The Catholic Teachers’ Association (CTA) disagrees that teachers are too reliant on textbooks instead of teaching.
At a media briefing in early January at the Education Ministry head office, St Vincent Street, Education Minister Anthony Garcia said the ministry was concerned with the large number of books and the physical effects on children with heavy schoolbags.
He suggested there seemed to be an “overemphasis on the use of texts rather than actual teaching”. The ministry wants to ensure for this term and the rest of the school year that there is “greater emphasis on teaching”. The ministry is also seeking to minimise the number of books children are “forced to carry on a daily basis”.
Contacted for feedback, CTA President Neil Bynoe stated heavy schoolbags have been a problem for “quite a while now”. Various recommendations were put forward, one being for teachers to keep the books at school. However, Bynoe said not all schools have adequate storage space and pupils take home most of their texts because they needed them to study.
Another suggestion was for all texts to be digitised on tablets. While this may solve the problem, other issues arose such as copyright, maintenance and the high cost to start such a programme.
“The only real and valid solution to this problem would be to give students a timetable, even in primary school, so that they don’t walk to school with unnecessary texts that they won’t use. This would involve teachers having to be more planned and organised to be able to stick to the schedule. Keep in mind that students today only have the use of one textbook and maybe a workbook in some areas.”
He commented that “over the past five years or so” the ministry has not delivered on its promise to give all students texts on a yearly basis. Bynoe said, “We have been receiving only top ups and have to reuse old texts, so how can teachers be heavily reliant on text books? This doesn’t make sense.”
More male teachers
On the issue of few male teachers in the system to be role models to male students, Bynoe said the high number of female to male teachers has been occurring for a long time.
“The ratio has been widening continuously over the period as well. We agree that we need more male role models as teachers in the system today more than ever before,” he added.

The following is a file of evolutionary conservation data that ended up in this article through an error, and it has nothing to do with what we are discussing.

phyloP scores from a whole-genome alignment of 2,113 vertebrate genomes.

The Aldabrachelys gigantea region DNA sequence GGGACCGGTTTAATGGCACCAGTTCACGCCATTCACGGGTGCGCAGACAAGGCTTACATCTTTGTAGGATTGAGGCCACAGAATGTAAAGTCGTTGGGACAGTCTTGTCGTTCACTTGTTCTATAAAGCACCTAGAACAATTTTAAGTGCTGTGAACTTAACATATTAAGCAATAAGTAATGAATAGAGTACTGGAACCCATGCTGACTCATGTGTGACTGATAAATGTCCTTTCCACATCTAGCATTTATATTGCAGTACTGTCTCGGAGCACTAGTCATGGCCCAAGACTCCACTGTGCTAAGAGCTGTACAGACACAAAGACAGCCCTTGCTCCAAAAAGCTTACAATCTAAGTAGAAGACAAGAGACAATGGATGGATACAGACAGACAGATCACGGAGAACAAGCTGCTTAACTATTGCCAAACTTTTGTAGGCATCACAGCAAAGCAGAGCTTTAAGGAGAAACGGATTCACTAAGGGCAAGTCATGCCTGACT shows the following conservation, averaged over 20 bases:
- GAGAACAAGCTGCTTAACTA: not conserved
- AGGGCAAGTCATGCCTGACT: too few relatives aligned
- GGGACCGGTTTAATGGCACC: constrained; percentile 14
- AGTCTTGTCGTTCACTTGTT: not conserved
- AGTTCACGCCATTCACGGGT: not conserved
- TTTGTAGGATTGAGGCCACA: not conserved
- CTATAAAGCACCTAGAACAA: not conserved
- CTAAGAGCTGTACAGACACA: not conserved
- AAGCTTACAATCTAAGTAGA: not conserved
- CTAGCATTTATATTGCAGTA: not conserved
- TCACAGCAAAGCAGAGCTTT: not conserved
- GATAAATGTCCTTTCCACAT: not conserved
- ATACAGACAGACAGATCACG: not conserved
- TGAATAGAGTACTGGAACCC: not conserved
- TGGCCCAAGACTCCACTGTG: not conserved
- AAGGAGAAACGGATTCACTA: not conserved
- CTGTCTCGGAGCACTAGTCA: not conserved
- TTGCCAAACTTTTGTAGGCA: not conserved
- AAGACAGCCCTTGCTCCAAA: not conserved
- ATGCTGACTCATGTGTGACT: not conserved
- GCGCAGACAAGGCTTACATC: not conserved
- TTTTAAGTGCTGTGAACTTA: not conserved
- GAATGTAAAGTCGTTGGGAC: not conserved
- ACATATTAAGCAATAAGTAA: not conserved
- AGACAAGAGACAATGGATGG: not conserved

The CTA President listed some factors to explain this trend: teaching at the primary level has been viewed as female oriented because females are viewed in society as nurturers and caregivers from birth onwards.
“Even in the family unit males usually take up increasing responsibilities as the child grows older. This norm is transferred into the education system today,” he said.
Teaching may be seen as having “low-income status” with males preferring jobs that yield higher incomes. Teachers today are required to be professionally certified in areas such as child psychology, guidance and pedagogical skills. “Few males decide to pursue these avenues of study; instead they choose business economics and engineering fields,” Bynoe said.
Responding to these issues, he recommended, “The ministry would have to go on an extensive public campaign to woo males to the field of education. An increase of salary would also do wonders.”
The ministry has found wastage in the School Nutrition Programme, and the CTA President said a better system was required in selecting children from needy families. Monitoring and providing yearly updates were also necessary.
He explained the updates would remove those whose families’ financial position had improved and include new candidates. Bynoe said many schools were not updating on a timely basis but, “one can make the case though that this is not the teachers’ job so the MoE must invest in greater manpower”. – LPG